Congratulations to all winners of the PM’s Literary Awards. A special shout-out to Helen Trinca, whose moving portrait of growing up in Perth can be read soon in Griffith Review 47: Looking West (Feb 2015). A round of applause too for Richard Flanagan who donated $40,000 prize money to the Indigenous Literacy Foundation and Bob Graham for donating $10,000 to the Asylum Seekers Resource Centre.
And congratulations also to the winners of the 2014 Queensland Literary Awards. Look out for winner of the Non-Fiction Book Award, Paul Ham, in Griffith Review 48: Enduring Legacies.
Griffith REVIEW contributor, Margo Lanagan, has won the Barbara Jefferis award.
Margo Lanagan’s Sea Hearts (Allen & Unwin) and Fiona McFarlane’s The Night Guest (Penguin Books) were named joint winners of the Barbara Jefferis Award 2014. The Barbara Jefferis Award is offered biennially for ‘the best novel written by an Australian author that depicts women and girls in a positive way or otherwise empowers the status of women and girls in society’. This is the first time that the Barbara Jefferis Award has been split between two titles. The winners will each receive $25,000, with $1000 being awarded to each of the shortlisted authors.
Margo Lanagan’s Sea Hearts, set in a remote fictional village, reminiscent of a Scottish island, leapt out at all three judges as a superb, enduring story of lives changed in a small fishing community. Full of sensuous detail of the sea, the rocks, the wind, the weather, it... Read more
The Best Australian Science Writing 2014 edited by Griffith REVIEW contributor, Ashley Hay, features two essays from Now We Are Ten: ‘Weather and mind games’ by Tom Griffiths and ‘Promise or peril’ by Leah Kaminsky which was also featured on ABC TV’s Australian Story. Read them online to find out why they are they are considered the best!
If you’re in Brisbane, get along to the launch of the annual collection celebrating the finest Australian science writing of the year with editor, Ashley Hay, and contributors Ian Lowe, Peter McAllister and John Cook in conversation with the president of the Australian Science Communicators, Joan Leach. Why are Sydney’s golden orb weaver spiders getting fatter and fitter? Could sociology explain the recent upsurge in prostate cancer diagnoses? Why were Darwinites craving a good storm during ‘The Angry Summer’? Is it true that tuberculosis has become deadlier... Read more
The great Australian writer Morris Lurie has died in Melbourne at the age of 75.
Mr Lurie was a favorite of the REVIEW not least because of the way he reached across the generations. Younger members of our team grew up reading his children’s books in the 1980s, the most fondly remembered of which was The Twenty-Seventh Annual African Hippopotamus Race (Penguin, 1986), a book they are now sharing with their children.
Mr Lurie was part of a generation of creative Australians who emerged after World War II and made a mark we are still indebted to. He started his career in advertising and was closely associated with other literary greats including Peter Carey and Barry Oakley.
He wrote more than thirty works of fiction, his second novel Flying Home (Outback Press, 1978) was named one of the ten best Australian books of the decade by the National Book Council. In 2006 he received... Read more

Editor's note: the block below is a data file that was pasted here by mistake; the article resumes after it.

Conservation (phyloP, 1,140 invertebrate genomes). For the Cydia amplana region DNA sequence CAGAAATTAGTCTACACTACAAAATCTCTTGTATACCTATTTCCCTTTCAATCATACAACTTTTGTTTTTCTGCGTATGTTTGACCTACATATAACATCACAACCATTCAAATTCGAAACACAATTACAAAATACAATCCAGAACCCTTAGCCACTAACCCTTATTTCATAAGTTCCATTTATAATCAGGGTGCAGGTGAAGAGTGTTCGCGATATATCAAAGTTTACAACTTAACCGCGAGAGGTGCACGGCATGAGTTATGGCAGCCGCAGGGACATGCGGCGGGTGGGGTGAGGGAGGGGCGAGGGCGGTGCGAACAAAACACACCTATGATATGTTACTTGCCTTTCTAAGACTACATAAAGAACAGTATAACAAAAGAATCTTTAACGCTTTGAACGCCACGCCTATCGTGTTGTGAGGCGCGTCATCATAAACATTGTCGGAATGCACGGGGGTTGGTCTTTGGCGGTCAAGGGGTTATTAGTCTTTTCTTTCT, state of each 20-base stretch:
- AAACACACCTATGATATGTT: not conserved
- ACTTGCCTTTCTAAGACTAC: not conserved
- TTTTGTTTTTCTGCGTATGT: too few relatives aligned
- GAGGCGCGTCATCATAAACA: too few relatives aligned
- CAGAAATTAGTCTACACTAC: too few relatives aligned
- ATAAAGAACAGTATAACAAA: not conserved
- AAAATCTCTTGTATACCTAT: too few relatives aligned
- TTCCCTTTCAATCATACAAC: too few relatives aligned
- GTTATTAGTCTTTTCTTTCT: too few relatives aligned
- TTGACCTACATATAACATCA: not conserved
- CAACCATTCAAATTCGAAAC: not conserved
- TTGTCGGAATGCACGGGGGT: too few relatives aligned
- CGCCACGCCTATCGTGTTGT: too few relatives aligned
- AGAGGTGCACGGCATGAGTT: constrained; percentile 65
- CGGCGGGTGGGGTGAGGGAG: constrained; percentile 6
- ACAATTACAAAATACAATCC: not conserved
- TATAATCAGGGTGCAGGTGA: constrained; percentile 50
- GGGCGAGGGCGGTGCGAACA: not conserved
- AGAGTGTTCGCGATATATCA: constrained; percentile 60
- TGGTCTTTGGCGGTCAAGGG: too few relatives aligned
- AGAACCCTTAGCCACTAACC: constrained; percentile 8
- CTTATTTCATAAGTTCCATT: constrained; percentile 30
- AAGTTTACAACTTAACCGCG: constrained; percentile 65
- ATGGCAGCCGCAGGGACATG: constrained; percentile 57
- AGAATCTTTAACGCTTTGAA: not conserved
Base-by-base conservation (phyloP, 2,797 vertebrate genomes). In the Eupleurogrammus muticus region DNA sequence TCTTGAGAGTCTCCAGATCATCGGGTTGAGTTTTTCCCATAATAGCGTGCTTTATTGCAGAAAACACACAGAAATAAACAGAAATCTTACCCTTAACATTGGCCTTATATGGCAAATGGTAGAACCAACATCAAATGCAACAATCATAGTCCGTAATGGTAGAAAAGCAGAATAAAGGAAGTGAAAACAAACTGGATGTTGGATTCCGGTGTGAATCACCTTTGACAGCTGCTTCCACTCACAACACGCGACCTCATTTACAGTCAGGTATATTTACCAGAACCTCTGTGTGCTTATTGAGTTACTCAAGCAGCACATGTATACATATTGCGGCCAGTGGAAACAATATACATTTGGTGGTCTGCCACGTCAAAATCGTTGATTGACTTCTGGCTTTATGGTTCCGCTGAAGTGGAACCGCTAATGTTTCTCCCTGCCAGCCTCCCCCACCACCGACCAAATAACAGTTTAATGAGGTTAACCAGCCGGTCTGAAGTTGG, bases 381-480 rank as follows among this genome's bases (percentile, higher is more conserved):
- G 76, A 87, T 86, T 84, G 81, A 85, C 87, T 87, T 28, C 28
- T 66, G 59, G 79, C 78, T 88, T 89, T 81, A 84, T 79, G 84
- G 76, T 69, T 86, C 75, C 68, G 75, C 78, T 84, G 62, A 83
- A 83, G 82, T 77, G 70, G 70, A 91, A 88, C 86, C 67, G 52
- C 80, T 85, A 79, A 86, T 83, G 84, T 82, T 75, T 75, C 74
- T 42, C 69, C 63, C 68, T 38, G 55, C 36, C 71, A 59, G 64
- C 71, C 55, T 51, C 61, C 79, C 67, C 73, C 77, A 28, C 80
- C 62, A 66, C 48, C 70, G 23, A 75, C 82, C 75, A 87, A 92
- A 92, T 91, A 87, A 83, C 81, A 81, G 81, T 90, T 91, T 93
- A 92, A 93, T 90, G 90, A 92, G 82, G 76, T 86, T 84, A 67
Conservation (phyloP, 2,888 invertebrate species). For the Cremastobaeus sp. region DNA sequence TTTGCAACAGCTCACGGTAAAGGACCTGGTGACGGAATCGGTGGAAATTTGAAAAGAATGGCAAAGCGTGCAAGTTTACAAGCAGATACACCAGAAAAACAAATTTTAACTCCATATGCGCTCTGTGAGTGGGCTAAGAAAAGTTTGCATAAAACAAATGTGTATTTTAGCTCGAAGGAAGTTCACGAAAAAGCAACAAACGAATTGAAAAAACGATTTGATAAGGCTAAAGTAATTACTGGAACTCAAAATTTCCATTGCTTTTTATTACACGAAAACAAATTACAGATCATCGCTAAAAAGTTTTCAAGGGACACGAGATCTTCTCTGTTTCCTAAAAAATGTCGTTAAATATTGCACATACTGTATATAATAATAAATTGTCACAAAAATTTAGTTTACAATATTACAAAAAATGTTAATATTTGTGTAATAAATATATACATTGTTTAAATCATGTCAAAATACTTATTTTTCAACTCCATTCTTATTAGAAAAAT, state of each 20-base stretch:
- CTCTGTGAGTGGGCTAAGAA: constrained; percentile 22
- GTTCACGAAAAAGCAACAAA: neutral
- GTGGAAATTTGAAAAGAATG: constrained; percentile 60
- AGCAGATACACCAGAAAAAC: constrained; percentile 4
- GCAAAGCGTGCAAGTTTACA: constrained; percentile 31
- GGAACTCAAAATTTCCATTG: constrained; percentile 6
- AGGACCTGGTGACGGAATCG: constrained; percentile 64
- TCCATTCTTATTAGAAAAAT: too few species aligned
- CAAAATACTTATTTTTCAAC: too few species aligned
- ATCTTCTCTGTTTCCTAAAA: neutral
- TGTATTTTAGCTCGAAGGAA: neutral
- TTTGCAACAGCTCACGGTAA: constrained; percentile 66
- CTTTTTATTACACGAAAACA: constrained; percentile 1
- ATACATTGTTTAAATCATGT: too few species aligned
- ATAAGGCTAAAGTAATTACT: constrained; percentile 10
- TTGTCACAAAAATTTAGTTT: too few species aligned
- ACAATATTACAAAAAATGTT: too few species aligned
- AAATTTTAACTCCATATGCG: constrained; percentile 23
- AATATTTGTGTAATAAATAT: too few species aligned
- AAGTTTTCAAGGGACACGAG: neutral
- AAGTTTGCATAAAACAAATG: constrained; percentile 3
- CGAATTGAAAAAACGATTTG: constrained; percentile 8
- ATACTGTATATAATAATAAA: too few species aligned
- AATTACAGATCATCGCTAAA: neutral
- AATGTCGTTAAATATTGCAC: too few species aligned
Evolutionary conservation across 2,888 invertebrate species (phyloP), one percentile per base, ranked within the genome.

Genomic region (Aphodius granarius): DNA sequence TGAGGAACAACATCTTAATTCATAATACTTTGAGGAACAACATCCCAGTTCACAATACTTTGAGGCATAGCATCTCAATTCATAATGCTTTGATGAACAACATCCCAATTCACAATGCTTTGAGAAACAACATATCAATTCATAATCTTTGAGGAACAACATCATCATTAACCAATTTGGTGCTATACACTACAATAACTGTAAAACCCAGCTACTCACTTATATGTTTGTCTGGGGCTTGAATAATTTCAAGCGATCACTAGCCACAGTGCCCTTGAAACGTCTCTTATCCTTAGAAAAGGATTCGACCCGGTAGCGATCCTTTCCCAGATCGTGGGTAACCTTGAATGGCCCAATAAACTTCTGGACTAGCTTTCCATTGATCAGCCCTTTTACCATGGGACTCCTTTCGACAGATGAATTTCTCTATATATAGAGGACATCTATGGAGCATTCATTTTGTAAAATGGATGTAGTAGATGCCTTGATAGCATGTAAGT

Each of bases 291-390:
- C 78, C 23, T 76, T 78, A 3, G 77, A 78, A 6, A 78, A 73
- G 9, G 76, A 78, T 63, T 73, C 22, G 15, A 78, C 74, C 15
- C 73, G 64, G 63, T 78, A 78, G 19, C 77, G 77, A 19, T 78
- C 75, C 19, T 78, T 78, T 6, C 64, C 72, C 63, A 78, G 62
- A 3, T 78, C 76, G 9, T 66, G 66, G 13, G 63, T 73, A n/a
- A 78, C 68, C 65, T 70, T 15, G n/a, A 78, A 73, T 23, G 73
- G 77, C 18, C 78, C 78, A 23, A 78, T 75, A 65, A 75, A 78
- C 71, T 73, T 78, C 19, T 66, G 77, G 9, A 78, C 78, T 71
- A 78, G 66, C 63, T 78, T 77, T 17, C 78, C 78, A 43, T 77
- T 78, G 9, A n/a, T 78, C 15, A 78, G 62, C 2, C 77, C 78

There is a need for both a new approach to indigenous leadership and a new relationship with the First Peoples of Australia, based on respect and high expectations, argues Aboriginal leader, Dr Chris Sarra. He believes we must find a better way to recognise and value Aboriginal and Torres Strait Islander peoples. Leadership is required that asks intelligent questions, demands meaningful answers and builds effective outcomes, especially if the proposed constitutional amendment is to make a meaningful impact on the lives of all Australians.
Listen to Chris Sarra’s Griffith REVIEW Annual Lecture on ABC Radio National Big Ideas here.
Congratulations to Melissa Lucashenko on winning the 2014 Victorian Premier’s Literary Award for Indigenous Writing for the outstanding book Mullumbimby (UQP).
Read Melissa’s wonderful Walkley-Award winning essay from Griffith REVIEW 41: Now We Are Ten, Sinking below sight: Down and out in Brisbane and Logan then rush out and buy Mullumbimby!
Is there a literary award this year that Ashley Hay hasn’t been shortlisted for? This week it’s the Colin Roderick Award. Congratulations, Ash. Well deserved.
Download Ashley Hay’s lead essay from Griffith REVIEW 45: The Way We Work as an e-single and see why she’s being recognised as one of Australia’s best writers.
We are saddened that New Zealand’s leading literary agent, Michael Gifkins, died on 28 July after suffering from prostate cancer for some years.
As an agent he represented a number of leading writers, including Lloyd Jones, and played a major role in the international success of both the novel and film of Lloyd Jones’ Booker-shortlisted Mister Pip.
Michael was also a literary critic, a publishing consultant, an anthologist and a highly esteemed book editor, whose sympathetic hand and brilliant sense of language influenced many leading New Zealand authors and books.
He was also a fine published writer in his own right and his stories were widely published. He was the author of three published short story collections: After the Revolution, Summer is the Côte d’Azur and The Amphibians. He was the Writer in Residence at the University of Auckland in 1983 and was the Katherine Mansfield Memorial Fellow in Menton, France, in... Read more